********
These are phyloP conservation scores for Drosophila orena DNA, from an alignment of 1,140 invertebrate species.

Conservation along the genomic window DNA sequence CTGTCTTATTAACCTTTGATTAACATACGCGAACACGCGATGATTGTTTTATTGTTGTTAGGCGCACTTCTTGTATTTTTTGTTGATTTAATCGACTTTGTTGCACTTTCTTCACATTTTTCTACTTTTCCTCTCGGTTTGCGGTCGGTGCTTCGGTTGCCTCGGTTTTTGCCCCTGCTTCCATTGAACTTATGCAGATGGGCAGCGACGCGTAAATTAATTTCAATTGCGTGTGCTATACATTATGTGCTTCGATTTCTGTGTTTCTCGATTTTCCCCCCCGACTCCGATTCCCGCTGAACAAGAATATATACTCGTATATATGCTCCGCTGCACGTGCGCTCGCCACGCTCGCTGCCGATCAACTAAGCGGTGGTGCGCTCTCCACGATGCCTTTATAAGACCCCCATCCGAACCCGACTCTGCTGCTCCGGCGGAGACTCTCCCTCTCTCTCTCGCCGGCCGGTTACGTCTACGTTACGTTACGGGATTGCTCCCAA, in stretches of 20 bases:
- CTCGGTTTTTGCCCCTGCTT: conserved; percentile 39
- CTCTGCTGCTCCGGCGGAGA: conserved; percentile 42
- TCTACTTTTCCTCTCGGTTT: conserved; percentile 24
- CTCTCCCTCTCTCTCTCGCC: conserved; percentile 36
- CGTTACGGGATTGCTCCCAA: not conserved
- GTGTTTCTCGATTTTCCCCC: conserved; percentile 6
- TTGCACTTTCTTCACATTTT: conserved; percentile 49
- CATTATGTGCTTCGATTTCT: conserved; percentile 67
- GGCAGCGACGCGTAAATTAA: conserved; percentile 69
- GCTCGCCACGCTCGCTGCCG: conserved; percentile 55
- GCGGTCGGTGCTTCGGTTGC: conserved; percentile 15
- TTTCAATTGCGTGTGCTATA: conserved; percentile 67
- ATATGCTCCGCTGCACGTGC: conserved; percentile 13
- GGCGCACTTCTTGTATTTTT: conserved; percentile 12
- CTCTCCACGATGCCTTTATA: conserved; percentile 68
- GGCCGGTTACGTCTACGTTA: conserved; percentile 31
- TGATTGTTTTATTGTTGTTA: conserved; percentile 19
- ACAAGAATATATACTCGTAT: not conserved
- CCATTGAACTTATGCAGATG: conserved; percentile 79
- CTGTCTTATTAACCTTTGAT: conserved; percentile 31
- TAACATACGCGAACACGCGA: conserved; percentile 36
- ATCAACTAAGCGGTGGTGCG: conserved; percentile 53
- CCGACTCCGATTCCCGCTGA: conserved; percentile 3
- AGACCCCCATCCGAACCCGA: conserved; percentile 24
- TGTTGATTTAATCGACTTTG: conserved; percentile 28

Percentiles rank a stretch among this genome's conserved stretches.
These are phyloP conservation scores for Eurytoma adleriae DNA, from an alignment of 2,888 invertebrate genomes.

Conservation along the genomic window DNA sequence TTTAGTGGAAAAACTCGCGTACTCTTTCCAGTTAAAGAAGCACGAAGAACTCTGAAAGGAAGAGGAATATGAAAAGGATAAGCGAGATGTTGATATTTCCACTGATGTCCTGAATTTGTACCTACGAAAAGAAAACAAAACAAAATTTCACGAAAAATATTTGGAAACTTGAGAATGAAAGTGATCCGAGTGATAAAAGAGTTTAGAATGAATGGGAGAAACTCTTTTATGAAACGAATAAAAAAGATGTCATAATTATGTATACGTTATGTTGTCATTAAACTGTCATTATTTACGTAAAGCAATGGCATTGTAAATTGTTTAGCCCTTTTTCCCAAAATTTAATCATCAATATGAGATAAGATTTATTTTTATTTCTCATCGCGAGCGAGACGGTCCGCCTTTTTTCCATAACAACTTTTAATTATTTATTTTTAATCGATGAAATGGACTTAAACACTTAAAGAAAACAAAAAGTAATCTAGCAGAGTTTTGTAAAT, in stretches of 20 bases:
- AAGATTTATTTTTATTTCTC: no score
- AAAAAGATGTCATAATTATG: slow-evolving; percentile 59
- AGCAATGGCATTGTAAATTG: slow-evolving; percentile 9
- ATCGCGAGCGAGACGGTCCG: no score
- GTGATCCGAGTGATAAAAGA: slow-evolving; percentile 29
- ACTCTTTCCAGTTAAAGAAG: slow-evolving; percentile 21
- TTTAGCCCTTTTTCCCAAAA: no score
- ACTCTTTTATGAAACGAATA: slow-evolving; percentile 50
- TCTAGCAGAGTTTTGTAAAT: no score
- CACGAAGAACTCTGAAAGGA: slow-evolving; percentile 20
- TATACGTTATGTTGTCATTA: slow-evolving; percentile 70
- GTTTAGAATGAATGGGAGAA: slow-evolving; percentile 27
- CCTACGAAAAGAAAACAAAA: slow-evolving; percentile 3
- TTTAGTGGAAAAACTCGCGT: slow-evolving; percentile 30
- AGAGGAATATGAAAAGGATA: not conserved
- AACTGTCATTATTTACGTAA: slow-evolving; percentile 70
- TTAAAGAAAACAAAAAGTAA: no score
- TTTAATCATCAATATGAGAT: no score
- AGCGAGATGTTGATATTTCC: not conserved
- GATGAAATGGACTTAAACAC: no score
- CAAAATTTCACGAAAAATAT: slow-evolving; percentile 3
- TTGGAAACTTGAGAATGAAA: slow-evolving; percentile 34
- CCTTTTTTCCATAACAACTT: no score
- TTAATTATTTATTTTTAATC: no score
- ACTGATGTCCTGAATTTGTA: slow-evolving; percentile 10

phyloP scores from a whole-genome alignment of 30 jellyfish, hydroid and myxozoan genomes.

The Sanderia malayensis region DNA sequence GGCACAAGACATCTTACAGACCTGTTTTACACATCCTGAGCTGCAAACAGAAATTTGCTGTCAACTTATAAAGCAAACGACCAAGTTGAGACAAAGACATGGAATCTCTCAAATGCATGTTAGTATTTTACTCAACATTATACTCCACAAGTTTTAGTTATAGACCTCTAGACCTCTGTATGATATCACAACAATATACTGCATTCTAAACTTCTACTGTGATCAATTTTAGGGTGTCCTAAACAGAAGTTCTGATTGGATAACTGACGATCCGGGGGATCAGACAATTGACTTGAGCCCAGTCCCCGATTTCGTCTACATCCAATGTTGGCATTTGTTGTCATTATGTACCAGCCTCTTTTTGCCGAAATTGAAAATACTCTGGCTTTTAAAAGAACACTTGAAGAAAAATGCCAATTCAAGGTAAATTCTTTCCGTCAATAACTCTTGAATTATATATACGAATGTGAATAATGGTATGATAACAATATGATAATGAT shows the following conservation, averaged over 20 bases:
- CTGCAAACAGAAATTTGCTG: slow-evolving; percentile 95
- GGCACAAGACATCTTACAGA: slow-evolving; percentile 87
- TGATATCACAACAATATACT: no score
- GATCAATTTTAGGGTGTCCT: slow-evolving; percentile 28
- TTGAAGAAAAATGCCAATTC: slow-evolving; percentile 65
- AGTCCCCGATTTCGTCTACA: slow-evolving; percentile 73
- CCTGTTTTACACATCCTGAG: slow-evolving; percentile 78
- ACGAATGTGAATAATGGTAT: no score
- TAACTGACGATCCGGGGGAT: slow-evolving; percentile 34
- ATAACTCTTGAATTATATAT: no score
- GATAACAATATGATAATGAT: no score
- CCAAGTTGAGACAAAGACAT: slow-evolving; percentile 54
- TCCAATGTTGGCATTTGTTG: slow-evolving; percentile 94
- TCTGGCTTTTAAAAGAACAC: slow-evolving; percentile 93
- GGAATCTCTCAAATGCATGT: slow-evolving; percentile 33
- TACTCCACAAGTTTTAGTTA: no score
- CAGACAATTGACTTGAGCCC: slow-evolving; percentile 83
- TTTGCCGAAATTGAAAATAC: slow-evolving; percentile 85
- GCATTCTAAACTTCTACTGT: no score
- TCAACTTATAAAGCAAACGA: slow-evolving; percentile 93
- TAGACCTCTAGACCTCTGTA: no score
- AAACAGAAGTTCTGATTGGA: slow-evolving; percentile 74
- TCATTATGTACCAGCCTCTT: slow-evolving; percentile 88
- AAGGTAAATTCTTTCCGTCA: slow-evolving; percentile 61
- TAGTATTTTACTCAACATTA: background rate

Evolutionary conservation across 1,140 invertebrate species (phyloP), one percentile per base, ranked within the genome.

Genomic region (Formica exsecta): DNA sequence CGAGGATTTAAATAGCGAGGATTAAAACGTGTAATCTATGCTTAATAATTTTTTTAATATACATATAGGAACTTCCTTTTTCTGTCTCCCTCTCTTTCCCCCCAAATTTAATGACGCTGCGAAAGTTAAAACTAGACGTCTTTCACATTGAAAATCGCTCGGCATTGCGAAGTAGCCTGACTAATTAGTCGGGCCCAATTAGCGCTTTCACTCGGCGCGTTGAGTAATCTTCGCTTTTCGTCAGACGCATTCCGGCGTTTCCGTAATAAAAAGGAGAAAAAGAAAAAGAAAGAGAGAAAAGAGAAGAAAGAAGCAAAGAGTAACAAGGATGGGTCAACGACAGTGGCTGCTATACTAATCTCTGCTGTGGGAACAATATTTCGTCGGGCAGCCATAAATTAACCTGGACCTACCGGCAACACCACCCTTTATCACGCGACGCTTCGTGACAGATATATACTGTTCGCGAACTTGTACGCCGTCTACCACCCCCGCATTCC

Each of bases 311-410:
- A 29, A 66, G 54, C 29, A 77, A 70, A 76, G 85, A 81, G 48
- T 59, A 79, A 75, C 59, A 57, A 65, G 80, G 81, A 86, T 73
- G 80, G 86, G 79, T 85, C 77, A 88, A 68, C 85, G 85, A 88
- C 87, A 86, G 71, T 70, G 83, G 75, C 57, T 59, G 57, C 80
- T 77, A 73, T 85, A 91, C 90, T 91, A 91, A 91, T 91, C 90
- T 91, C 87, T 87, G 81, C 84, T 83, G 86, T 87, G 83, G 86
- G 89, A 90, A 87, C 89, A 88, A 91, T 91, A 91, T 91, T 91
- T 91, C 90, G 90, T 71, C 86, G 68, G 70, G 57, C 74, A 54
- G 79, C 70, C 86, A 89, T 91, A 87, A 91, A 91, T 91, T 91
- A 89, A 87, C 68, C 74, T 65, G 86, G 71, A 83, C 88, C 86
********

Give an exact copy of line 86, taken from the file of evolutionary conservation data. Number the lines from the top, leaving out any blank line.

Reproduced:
- A 29, A 66, G 54, C 29, A 77, A 70, A 76, G 85, A 81, G 48